The Father of Fantasyland

Disney artist and Imagineer Bruce Bushman was born on this day in 1911. Bushman, pictured here with Walt Disney, was a lead designer of the original Fantasyland as you can see by his concept art on the walls. 

Bushman was first hired by the Disney Studios to work on Fantasia on April 5, 1937.  He’d later go on to design the majority of the artwork associated with the Mickey Mouse Club, including the sets, props, and logos. In the years leading up to the 1955 opening of Disneyland, Bushman was one of the many Disney artists tapped to help design and build Walt’s theme park. The Disneyland prospectus that was used to attract financial investments included a number of Bushman’s concept drawings for Fantasyland.

Fantasyland concept art by Bruce Bushman included in the Disneyland prospectus

In addition to his design work, Bushman was a liaison with the Arrow Development company that built most of the ride vehicles used in the Fantasyland attractions, including The Casey Jr. Circus Train. As Disney Legend Ken Anderson put it: “We did the little circus train, and we had a beauty. Bruce Bushman had worked and worked to get the design just right on this train.”

Casey Jr. Circus Train concept art by Bruce Bushman

Bushman designed the 70-foot tall canopy to top off King Arthur Carrousel, which was a refurbished merry-go-round, and had it look like it was made of fabric even though it was actually aluminum. The canopy is “supported” by vertical lances and shields. Bushman designed each shield and included artwork associated with the Knights of the Round Table. However, because there were more shields than authentic artwork he was forced to improvise. His solution was to include the coat of arms from his wife’s family, as well as those from a number of fellow Disney artists.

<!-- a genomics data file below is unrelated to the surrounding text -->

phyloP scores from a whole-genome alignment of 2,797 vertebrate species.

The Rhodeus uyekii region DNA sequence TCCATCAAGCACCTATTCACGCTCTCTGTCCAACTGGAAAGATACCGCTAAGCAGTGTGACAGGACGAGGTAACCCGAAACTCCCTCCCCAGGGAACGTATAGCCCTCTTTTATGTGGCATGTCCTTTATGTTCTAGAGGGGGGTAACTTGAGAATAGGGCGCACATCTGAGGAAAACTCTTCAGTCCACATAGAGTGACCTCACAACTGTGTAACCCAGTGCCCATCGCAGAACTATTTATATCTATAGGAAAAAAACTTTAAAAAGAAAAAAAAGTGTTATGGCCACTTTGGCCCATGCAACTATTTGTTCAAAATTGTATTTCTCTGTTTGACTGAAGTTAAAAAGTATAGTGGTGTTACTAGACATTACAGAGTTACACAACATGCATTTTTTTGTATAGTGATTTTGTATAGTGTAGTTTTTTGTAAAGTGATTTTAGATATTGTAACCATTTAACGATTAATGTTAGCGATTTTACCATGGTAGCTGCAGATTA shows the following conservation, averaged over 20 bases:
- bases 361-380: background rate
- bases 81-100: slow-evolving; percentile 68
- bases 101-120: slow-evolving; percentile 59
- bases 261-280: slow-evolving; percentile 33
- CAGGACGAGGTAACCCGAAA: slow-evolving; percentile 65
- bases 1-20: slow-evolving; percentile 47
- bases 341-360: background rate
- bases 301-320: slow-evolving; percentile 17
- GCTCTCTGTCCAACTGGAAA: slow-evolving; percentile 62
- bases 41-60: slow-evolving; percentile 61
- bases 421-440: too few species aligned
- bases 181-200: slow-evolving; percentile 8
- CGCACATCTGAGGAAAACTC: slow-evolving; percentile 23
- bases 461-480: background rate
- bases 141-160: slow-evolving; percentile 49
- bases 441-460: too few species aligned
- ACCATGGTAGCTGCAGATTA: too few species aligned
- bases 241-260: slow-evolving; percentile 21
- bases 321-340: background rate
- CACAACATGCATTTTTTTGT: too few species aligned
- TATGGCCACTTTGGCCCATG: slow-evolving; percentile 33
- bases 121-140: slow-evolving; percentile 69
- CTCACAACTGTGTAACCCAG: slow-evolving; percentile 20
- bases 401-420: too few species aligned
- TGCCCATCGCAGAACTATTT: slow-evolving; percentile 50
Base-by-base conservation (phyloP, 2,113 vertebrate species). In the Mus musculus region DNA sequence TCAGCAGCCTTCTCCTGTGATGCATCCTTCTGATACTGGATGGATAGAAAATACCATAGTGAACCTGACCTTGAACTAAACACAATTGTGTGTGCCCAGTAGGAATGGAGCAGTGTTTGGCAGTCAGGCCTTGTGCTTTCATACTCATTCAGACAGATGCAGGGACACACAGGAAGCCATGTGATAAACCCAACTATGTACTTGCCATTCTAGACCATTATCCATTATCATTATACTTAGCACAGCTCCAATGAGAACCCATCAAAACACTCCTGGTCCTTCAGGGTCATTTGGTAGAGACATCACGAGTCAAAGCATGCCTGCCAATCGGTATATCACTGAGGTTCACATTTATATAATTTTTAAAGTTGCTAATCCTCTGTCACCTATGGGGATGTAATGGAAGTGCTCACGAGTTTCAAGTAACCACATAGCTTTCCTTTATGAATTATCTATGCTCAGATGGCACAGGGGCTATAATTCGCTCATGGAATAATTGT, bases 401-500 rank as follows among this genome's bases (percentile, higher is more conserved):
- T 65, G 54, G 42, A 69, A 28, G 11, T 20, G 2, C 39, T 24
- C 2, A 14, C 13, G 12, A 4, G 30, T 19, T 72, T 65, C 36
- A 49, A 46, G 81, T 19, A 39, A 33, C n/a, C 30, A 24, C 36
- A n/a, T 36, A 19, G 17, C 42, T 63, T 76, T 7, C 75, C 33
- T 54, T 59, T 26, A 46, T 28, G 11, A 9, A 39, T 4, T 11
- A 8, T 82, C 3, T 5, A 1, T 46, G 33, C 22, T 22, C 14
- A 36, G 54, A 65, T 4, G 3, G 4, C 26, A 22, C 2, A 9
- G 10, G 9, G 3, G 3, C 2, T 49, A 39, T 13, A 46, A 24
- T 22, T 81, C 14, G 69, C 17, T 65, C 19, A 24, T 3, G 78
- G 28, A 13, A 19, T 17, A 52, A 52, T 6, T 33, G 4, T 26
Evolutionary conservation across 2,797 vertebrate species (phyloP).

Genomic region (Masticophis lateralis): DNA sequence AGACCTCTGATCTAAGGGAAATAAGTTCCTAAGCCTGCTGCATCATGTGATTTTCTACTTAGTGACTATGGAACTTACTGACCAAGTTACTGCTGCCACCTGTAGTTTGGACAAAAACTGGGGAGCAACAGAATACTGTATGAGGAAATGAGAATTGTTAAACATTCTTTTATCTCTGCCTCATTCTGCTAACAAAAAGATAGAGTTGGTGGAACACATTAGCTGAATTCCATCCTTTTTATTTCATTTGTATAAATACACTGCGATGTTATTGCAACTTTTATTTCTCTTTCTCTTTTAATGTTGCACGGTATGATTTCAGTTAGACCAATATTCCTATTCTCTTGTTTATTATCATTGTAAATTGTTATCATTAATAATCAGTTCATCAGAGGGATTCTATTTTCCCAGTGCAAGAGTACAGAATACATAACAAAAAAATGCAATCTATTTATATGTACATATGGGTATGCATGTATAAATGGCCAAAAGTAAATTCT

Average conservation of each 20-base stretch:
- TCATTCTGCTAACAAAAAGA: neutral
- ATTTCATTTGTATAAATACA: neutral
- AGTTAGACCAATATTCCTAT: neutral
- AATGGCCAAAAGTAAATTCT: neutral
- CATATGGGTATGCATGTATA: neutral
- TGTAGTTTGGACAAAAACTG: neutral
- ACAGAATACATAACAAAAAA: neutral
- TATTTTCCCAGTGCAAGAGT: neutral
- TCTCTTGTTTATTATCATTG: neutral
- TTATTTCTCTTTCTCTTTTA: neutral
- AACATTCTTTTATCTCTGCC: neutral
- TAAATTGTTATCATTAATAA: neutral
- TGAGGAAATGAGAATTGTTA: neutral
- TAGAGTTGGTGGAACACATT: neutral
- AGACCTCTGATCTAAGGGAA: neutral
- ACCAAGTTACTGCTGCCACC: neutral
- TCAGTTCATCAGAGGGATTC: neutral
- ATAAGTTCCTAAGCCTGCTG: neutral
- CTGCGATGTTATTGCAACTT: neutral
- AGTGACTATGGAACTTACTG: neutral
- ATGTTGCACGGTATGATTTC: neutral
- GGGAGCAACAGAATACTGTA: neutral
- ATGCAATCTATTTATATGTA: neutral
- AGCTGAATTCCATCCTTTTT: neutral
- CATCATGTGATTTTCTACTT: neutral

King Arther Carrousel concept art by Bruce Bushman

As the design of the Dumbo attraction progressed, Walt wanted to to make sure the elephants were large enough to accommodate adults as well as children. To make sure they could comfortably fit, Walt looked to Bushman – who was a tall man – and told his team to use him as their model for ride vehicles. Walt said to Bushman “If it fits you, it’ll fit anybody.” 

Dumbo concept art by Bruce Bushman

Two of Bushman’s early concepts were never developed. In his Monstro the Whale attraction concept a small craft is swallowed by Monstro and travels through his body in a canal past exhibits, then lifted to his throat before exiting down a watery chute into a pool of water. In his crocodile ride concept guests enter on foot through a large crocodile’s mouth and wind up in an underwater aquarium with a view of different types of exotic fish. 

Monstro the Whale attraction concept art by Bruce Bushman

Bushman also originally proposed the Mr. Toad’s Wild Ride attraction as a roller coaster that narrowly dodged obstacles as it sped along. According to author Sam Genneway, Walt thought it sounded too intense and opted for a less exhilarating version. 

The look and feel of Fantasyland today, in Disney parks throughout the world, are heavily influenced by the art and design work of Bruce Bushman. 

Design People

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